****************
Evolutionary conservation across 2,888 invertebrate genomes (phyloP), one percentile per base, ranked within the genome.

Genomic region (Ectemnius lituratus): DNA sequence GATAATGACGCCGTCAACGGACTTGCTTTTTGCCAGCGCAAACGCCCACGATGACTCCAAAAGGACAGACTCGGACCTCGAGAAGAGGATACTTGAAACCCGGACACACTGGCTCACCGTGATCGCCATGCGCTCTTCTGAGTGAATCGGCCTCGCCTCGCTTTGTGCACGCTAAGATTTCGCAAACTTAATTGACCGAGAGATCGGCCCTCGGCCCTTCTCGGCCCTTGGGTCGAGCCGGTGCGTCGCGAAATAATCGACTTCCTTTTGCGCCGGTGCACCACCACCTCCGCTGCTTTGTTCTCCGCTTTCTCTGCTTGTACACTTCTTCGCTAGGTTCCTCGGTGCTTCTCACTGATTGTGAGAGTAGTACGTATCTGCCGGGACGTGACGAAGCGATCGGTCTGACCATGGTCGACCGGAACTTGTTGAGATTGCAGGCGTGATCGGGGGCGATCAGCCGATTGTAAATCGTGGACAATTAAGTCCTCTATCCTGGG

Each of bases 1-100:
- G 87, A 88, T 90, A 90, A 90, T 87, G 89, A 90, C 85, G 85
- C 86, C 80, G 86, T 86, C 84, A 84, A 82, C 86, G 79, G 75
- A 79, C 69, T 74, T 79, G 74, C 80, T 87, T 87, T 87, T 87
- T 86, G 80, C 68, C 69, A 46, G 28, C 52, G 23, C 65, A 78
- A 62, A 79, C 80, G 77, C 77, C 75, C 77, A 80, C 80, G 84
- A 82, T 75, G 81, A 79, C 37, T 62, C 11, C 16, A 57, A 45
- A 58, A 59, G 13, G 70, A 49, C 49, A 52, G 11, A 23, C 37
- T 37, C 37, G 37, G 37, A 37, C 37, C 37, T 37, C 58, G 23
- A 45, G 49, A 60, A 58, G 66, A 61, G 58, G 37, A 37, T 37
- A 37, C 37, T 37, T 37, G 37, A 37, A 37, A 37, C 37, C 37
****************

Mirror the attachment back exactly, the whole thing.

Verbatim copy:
Evolutionary conservation across 2,888 invertebrate genomes (phyloP), one percentile per base, ranked within the genome.

Genomic region (Ectemnius lituratus): DNA sequence GATAATGACGCCGTCAACGGACTTGCTTTTTGCCAGCGCAAACGCCCACGATGACTCCAAAAGGACAGACTCGGACCTCGAGAAGAGGATACTTGAAACCCGGACACACTGGCTCACCGTGATCGCCATGCGCTCTTCTGAGTGAATCGGCCTCGCCTCGCTTTGTGCACGCTAAGATTTCGCAAACTTAATTGACCGAGAGATCGGCCCTCGGCCCTTCTCGGCCCTTGGGTCGAGCCGGTGCGTCGCGAAATAATCGACTTCCTTTTGCGCCGGTGCACCACCACCTCCGCTGCTTTGTTCTCCGCTTTCTCTGCTTGTACACTTCTTCGCTAGGTTCCTCGGTGCTTCTCACTGATTGTGAGAGTAGTACGTATCTGCCGGGACGTGACGAAGCGATCGGTCTGACCATGGTCGACCGGAACTTGTTGAGATTGCAGGCGTGATCGGGGGCGATCAGCCGATTGTAAATCGTGGACAATTAAGTCCTCTATCCTGGG

Each of bases 1-100:
- G 87, A 88, T 90, A 90, A 90, T 87, G 89, A 90, C 85, G 85
- C 86, C 80, G 86, T 86, C 84, A 84, A 82, C 86, G 79, G 75
- A 79, C 69, T 74, T 79, G 74, C 80, T 87, T 87, T 87, T 87
- T 86, G 80, C 68, C 69, A 46, G 28, C 52, G 23, C 65, A 78
- A 62, A 79, C 80, G 77, C 77, C 75, C 77, A 80, C 80, G 84
- A 82, T 75, G 81, A 79, C 37, T 62, C 11, C 16, A 57, A 45
- A 58, A 59, G 13, G 70, A 49, C 49, A 52, G 11, A 23, C 37
- T 37, C 37, G 37, G 37, A 37, C 37, C 37, T 37, C 58, G 23
- A 45, G 49, A 60, A 58, G 66, A 61, G 58, G 37, A 37, T 37
- A 37, C 37, T 37, T 37, G 37, A 37, A 37, A 37, C 37, C 37